Only 6 percent had all the recommended equipment, survey finds
MONDAY, Dec. 3 (HealthDay News) -- Parents who find themselves rushing a child to the nearest emergency room might want to keep a new finding in mind: Only 6 percent of emergency rooms in the United States have all the equipment they should have on hand to treat youngsters.
Many hospitals declined to respond to the survey, however, so the UCLA researchers suspect the true number of centers that don't meet recommendations might be even lower.
Among other deficiencies, hospitals failed to have a variety of devices geared toward infants and newborn babies, according to the survey, which is published in the December issue of Pediatrics.
The survey doesn't address the issue of whether hospitals with less appropriate equipment provide substandard services to kids, noted Dr. Karen Sheehan, medical director of Injury Prevention and Research at Children's Memorial Hospital in Chicago. "But if you don't have equipment small enough for a child, it is not a big leap to think this may affect a child's care."
Surveys were sent in 2003 to 5,144 emergency rooms around the United States, asking about what equipment was geared toward the proper treatment of children. The researchers wanted to know if the hospitals were following 2001 guidelines regarding pediatric care that were released by the American Academy of Pediatrics and the American College of Emergency Physicians.
According to the study, only 11 percent of emergency room visits by kids occur in hospitals specifically designed to treat children. The rest end up in regular emergency rooms.
The emergency rooms contacted by the researchers only returned 1,489 surveys, a response rate of 29 percent. Officials at 59 percent of the emergency room departments that responded said they were aware of the 2001 guidelines, but many didn't follow them completely.
Just half of the hospitals surveyed had so-called laryngeal mask airways on hand for children. The masks, equipped with tubes, allow patients to breathe when their airway may be obstructed.
The study authors noted that the survey response rate was low and pointed out that hospitals that did respond tended to deal with higher numbers of pediatric patients. So, the authors wrote, it's possible that emergency rooms as a whole may be doing a worse job of following the guidelines.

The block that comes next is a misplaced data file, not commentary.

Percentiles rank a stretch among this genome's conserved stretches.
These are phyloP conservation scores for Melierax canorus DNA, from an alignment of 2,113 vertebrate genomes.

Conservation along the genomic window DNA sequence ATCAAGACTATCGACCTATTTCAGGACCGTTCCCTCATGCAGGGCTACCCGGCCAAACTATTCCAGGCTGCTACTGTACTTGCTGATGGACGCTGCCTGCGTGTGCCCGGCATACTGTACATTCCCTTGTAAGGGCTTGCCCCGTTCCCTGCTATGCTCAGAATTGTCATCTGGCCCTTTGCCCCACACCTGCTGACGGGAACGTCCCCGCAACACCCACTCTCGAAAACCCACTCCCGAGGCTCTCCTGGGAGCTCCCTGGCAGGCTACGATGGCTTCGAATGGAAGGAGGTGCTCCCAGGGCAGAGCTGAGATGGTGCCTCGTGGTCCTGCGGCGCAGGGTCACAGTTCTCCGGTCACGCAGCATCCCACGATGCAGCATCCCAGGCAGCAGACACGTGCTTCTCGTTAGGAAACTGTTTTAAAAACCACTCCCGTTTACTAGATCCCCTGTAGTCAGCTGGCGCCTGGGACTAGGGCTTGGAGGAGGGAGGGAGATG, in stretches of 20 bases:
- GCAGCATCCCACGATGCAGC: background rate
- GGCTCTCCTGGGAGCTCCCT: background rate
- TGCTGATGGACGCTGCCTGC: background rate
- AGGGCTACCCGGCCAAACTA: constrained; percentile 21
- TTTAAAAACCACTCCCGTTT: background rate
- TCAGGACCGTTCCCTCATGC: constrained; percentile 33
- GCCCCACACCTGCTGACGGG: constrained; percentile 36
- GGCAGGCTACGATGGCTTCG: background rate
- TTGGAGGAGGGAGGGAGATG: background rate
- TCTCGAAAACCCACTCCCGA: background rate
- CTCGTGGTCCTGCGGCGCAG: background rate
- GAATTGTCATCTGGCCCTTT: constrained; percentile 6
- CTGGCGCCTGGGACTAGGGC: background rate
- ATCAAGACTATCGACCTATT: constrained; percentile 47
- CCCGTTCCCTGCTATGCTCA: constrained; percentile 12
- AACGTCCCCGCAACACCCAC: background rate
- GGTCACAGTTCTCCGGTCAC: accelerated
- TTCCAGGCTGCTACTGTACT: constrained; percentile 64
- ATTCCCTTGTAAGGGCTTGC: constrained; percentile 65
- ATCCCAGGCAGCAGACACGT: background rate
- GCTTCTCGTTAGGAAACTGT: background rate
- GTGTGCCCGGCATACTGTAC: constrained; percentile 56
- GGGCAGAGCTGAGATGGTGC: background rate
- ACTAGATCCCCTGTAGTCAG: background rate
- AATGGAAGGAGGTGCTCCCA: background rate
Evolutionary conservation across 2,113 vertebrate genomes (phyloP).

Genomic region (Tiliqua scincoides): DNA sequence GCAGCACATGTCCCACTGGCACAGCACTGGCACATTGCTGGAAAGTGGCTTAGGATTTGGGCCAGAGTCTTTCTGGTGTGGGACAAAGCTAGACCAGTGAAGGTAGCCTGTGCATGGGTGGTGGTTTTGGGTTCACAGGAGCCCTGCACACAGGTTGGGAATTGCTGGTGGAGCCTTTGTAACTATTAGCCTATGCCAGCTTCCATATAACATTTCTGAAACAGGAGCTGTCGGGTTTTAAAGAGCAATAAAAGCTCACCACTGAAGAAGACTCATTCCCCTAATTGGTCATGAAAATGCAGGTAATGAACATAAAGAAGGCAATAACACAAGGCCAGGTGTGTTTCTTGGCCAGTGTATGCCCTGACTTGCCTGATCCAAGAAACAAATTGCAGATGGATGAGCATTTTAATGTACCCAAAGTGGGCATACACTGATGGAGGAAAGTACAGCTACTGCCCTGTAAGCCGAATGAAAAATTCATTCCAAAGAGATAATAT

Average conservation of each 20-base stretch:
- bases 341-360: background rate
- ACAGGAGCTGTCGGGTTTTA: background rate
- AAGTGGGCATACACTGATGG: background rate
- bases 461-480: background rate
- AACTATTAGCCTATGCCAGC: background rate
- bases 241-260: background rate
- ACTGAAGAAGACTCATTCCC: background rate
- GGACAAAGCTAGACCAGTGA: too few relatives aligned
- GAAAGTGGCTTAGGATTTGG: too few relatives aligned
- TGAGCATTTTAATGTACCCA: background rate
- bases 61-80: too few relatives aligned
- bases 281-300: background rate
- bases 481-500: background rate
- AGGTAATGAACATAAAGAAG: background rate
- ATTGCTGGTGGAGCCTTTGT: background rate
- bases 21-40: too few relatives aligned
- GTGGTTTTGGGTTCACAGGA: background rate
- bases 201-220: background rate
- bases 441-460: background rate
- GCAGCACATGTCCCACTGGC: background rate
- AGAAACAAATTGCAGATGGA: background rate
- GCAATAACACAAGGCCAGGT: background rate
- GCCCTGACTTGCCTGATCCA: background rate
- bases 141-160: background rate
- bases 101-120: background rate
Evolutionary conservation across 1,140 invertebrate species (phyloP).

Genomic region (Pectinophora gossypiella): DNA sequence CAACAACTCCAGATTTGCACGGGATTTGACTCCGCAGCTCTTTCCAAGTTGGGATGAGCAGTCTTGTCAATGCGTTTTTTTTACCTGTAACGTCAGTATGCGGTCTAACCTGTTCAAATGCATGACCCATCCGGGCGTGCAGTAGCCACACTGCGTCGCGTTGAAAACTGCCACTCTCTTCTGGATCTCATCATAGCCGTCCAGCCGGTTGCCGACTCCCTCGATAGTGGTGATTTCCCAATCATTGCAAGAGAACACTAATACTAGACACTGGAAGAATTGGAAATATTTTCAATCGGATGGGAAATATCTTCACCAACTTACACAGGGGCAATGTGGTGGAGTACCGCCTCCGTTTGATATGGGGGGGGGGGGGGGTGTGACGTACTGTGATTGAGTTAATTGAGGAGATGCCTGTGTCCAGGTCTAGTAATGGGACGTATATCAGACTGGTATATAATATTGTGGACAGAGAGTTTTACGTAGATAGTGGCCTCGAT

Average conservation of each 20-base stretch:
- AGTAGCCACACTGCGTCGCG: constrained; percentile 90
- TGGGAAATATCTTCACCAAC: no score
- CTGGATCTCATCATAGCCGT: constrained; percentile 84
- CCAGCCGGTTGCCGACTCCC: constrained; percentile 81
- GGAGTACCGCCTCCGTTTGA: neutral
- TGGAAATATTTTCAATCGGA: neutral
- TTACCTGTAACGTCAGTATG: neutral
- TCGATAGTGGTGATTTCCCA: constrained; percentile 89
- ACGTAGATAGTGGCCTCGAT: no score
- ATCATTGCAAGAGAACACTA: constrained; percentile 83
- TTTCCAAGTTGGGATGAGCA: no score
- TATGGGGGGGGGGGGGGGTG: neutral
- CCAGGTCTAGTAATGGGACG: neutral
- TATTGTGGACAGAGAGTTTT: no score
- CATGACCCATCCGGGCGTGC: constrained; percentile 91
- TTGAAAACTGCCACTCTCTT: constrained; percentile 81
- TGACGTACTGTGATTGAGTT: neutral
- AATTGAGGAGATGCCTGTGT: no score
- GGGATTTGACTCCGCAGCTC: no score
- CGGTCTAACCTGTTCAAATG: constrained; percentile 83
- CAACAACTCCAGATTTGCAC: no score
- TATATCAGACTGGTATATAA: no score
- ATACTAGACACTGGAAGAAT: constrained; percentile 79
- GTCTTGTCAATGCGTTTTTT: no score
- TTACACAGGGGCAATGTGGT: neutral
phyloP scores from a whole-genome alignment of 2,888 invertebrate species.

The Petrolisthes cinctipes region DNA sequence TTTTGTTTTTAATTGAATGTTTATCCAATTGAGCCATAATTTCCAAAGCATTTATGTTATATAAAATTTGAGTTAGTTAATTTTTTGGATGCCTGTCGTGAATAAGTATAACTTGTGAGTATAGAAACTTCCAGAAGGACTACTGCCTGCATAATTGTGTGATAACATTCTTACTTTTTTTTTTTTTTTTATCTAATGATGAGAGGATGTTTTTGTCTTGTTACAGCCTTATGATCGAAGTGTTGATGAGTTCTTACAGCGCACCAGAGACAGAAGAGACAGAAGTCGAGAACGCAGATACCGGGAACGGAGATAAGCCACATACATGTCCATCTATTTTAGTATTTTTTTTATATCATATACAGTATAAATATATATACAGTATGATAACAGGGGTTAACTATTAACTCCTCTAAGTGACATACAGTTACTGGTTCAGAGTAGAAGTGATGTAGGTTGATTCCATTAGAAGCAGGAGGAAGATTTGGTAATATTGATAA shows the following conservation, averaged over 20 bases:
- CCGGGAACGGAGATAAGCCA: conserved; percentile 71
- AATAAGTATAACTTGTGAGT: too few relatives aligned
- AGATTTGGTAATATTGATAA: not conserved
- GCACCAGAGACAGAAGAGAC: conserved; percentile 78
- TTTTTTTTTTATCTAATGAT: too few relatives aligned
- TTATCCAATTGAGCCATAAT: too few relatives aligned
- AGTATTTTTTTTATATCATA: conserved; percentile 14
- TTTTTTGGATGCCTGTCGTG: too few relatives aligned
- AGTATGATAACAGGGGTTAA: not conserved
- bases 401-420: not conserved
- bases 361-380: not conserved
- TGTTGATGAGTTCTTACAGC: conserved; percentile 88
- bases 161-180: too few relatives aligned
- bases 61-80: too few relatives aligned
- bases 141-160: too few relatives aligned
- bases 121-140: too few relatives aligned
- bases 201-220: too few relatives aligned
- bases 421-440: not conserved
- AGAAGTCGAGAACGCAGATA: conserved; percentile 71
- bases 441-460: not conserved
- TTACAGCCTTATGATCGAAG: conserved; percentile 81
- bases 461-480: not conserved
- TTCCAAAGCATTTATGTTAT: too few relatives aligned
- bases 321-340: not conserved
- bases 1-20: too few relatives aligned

The authors add that "much work is left to be done to improve pediatric preparedness of [emergency rooms]."
The American College of Emergency Physicians was quick to respond to the 6 percent statistic, which it called "misleading."
In a statement released Monday, the group cited studies that "show 95 percent of children who come to emergency departments are treated successfully and released. This raises the question of whether the list of equipment is too extensive, since emergency departments use it as a guideline, and the universal good outcomes seem to indicate that physicians are making the necessary adjustments."
Sheehan also noted there are some caveats to the study. "In all fairness, many guidelines come out each year, so it is challenging to keep up with them all," she said.
Also, some hospitals may see comparably few young patients each day, and "it may be hard to devote limited resources to serving relatively few children," she added.
Still, she said, "we need to assure we can provide excellent emergency care for children in whatever type of emergency department they are seen."
Parents have their own role to play when it comes to emergency care, said Dr. James G. Linakis, a pediatric emergency physician at Hasbro Children's Hospital in Providence, R.I. "They should carefully evaluate what kind of emergency services are available to them. The time to do that is before their child needs an emergency department."
The best choice is typically an emergency room that sees the most children, he said. "If there are pediatric emergency medicine specialists on staff, that can be a real plus. If not, they should look for an emergency department staffed by physicians trained in emergency medicine. Often, a brief discussion with the child's primary-care provider will help parents determine which emergency department is most suitable for emergency care of their child."
Learn more about kids and the emergency room from kidshealth.org.
SOURCES: Karen Sheehan, M.D., medical director, Injury Prevention and Research, Children's Memorial Hospital, and medical director, Injury Free Coalition for Kids in Chicago; James G. Linakis, M.D., Ph.D., research associate, Injury Prevention Center, Rhode Island Hospital, pediatric emergency physician, Hasbro Children's Hospital, and associate professor, emergency medicine and pediatrics, Brown Medical School, Providence, R.I.; Dec. 3, 2007, statement, American College of Emergency Physicians; December 2007 Pediatrics
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